The challenge of this project was to make an art sanctuary 75 feet in the air that references the city below it, integrates the disparate forces of the museum itself, the site, and the neighboring urban context and, finally, to create an architecture of order and repose that animates, without overwhelming, the art it serves.
The design is a simple, elegant space, with one large room embracing a series of spaces with distinct personalities. This decentralized scheme has not just one focal point, but several integrated settings in which to find and enjoy art. San Francisco is reflected in the design, the city's character, its waterways, its hilly topography, its structure and order. The landscape combines and juxtaposes background and foreground, varying scales, and a provocative mix of material types, textures, sounds, and colors.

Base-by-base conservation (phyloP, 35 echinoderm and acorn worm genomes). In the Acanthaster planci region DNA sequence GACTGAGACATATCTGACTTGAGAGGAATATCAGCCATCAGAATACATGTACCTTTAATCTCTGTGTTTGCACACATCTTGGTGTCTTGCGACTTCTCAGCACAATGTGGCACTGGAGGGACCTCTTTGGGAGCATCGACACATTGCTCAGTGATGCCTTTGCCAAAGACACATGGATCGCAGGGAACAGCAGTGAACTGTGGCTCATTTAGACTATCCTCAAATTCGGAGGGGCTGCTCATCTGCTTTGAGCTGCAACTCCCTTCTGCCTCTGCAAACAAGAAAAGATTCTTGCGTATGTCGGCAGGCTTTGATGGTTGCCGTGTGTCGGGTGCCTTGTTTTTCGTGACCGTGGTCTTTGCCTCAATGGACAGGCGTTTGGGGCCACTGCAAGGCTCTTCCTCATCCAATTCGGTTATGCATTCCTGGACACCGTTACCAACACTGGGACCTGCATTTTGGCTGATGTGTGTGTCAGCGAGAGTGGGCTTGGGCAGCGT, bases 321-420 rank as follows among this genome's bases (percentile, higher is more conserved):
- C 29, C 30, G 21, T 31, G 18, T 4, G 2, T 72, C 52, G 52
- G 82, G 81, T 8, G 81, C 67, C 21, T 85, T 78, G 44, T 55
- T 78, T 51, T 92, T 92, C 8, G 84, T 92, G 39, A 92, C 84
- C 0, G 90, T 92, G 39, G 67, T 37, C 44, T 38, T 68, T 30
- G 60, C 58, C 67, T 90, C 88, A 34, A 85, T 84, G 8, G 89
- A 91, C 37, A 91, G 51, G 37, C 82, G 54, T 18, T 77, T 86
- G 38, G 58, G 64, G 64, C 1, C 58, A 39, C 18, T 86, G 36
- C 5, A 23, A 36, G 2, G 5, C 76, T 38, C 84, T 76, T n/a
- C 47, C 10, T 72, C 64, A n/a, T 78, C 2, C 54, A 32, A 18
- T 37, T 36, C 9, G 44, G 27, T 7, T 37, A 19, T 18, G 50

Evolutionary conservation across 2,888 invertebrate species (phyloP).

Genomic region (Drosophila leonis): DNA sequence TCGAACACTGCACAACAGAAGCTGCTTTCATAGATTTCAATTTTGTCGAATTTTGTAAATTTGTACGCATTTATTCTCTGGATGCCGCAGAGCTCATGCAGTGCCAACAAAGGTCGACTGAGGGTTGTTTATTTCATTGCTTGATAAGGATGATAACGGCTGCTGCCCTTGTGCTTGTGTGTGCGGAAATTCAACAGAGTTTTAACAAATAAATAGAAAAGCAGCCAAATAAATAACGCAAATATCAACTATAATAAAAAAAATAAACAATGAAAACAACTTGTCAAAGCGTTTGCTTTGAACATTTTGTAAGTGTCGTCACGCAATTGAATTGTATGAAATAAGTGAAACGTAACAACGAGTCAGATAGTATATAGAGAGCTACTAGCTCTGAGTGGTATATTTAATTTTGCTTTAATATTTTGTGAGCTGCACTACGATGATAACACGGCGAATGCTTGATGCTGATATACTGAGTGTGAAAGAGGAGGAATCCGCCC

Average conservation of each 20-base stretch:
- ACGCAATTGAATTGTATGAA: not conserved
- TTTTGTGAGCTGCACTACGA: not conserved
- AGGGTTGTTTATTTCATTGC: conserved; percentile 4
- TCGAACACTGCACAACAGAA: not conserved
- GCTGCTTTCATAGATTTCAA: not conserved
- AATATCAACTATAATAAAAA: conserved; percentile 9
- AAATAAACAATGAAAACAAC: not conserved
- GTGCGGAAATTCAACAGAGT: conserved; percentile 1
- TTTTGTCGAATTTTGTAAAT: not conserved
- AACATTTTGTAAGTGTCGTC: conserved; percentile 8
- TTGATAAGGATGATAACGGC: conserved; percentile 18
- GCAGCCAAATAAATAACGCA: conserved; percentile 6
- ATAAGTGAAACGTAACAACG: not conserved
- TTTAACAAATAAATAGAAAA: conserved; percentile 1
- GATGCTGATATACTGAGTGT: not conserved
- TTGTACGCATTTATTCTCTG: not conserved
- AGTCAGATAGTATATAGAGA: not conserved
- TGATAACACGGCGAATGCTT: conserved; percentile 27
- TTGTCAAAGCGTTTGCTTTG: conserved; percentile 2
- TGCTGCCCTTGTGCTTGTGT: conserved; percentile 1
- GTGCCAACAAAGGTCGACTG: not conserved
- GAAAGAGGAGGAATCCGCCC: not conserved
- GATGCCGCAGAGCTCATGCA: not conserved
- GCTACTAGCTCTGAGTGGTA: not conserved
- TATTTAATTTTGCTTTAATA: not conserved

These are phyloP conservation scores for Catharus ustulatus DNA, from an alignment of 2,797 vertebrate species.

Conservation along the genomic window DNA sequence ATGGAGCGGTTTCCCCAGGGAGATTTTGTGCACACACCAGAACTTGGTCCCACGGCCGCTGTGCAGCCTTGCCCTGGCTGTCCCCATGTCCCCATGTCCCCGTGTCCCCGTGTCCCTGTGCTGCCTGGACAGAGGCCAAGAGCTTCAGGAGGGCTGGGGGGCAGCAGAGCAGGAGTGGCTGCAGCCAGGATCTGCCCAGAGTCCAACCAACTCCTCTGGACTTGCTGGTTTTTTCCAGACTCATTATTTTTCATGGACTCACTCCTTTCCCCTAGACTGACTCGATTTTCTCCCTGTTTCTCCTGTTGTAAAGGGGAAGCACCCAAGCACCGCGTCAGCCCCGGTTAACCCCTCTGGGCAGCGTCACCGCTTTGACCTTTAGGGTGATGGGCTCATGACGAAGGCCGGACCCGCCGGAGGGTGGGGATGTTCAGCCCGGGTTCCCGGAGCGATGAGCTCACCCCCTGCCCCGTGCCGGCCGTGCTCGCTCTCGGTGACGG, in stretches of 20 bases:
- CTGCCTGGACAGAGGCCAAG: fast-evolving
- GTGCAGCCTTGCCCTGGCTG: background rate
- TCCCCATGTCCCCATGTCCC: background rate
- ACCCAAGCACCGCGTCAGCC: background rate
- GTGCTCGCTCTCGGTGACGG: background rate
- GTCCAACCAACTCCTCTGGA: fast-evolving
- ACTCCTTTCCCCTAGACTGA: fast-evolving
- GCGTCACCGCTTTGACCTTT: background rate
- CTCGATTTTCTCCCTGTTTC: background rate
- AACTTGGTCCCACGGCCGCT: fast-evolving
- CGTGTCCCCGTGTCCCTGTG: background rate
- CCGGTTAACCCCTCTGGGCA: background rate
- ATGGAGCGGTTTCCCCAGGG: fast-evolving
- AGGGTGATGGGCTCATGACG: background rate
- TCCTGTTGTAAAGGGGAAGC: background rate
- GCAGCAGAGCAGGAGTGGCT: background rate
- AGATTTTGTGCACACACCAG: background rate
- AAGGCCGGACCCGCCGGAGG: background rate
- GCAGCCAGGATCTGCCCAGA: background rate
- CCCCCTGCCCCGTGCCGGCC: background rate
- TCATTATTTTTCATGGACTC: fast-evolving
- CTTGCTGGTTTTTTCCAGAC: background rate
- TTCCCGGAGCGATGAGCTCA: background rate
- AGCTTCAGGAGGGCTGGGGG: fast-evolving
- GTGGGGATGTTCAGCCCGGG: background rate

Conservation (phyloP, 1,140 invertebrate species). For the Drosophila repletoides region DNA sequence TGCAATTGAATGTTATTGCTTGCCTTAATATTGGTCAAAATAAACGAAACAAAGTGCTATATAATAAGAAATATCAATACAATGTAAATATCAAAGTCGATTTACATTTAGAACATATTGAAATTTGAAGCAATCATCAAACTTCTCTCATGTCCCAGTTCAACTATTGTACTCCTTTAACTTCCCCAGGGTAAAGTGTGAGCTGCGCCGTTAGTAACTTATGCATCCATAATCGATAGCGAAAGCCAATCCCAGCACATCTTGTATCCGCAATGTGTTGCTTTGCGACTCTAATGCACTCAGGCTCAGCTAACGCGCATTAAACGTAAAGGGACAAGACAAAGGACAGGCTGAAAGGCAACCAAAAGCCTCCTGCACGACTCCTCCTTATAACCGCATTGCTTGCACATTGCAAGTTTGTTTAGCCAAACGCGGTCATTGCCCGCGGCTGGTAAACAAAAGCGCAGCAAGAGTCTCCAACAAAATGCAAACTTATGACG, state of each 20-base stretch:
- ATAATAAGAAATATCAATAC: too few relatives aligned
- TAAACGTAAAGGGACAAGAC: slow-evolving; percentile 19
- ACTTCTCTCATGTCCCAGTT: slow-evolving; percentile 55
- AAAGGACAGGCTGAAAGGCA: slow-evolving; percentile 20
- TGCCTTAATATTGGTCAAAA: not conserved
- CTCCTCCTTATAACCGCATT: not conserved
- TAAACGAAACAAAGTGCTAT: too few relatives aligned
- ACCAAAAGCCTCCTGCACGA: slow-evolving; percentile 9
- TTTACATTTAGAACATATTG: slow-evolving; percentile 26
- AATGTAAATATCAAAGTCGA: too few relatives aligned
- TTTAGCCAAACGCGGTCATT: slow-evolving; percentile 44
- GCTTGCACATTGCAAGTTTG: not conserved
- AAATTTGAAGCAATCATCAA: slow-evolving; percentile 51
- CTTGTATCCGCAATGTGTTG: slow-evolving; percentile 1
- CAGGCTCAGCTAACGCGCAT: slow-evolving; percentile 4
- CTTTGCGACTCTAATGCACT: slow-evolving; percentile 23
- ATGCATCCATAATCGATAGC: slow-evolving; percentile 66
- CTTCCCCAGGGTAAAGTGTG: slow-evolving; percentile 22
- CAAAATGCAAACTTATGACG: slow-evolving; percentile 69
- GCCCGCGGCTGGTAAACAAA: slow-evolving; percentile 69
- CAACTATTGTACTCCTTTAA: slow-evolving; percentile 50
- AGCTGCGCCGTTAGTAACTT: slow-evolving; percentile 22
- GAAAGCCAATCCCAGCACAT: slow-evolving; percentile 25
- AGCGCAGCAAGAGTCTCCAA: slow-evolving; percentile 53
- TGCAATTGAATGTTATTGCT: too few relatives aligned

Foremost, our concept of the sculpture garden as a large room transposes the European town square of Botta's atrium lobby to the top of the building. A light bridge - made with a steel structure and metal infill panels like ones currently on the museum - connects the fifth floor to the garden, where the Pavilion's transparent roofing echoes the main rotunda and surfaces of the courtyard walls reference SFMOMA's distinctive white-and-black granite striping.
The undulating roof planes give the sculpture garden an immediate and recognizable identity, despite its remote location. The SFMOMA rooftop architecture now has an iconographic signature, marking its presence both from the street and from surrounding taller buildings.
The conceptualized Pavilion is covered, indoor, and fully conditioned space transitions from the existing museum spaces to the new outdoor sculpture garden. The luminous glass pavilion, floating a few feet above the main surface of the garden, engages the rooftop site, focuses the site lines, and reaffirms the importance of the art works.